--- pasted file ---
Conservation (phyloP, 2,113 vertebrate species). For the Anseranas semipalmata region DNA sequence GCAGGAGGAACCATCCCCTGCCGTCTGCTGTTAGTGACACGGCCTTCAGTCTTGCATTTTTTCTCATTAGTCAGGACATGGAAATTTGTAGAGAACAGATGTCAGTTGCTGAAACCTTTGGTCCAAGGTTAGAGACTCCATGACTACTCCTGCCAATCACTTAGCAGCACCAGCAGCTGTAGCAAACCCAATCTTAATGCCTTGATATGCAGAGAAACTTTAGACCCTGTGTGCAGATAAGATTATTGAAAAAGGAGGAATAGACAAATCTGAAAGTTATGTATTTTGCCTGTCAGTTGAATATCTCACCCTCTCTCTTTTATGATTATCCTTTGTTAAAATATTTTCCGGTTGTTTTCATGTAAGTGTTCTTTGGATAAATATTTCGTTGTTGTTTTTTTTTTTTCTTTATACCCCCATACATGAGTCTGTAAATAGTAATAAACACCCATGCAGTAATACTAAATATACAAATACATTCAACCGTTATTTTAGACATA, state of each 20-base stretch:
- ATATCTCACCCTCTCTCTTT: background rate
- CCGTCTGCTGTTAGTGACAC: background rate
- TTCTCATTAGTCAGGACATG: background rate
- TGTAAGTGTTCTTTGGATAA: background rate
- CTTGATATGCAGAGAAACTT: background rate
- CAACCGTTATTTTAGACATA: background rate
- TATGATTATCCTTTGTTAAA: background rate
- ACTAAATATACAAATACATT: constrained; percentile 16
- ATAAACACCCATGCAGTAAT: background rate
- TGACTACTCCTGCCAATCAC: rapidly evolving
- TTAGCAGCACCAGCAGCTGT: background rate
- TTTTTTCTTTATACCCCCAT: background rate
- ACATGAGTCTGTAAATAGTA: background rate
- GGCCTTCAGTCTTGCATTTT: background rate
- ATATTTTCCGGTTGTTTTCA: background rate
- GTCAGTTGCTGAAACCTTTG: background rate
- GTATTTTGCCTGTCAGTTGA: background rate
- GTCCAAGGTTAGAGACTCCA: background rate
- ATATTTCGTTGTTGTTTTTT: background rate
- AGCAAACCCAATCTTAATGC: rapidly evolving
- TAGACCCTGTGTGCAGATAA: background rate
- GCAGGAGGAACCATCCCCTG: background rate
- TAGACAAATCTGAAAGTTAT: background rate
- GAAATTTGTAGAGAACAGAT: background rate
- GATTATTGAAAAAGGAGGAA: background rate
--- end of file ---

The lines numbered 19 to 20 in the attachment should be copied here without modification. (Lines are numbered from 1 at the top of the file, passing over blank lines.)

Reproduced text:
- GTCCAAGGTTAGAGACTCCA: background rate
- ATATTTCGTTGTTGTTTTTT: background rate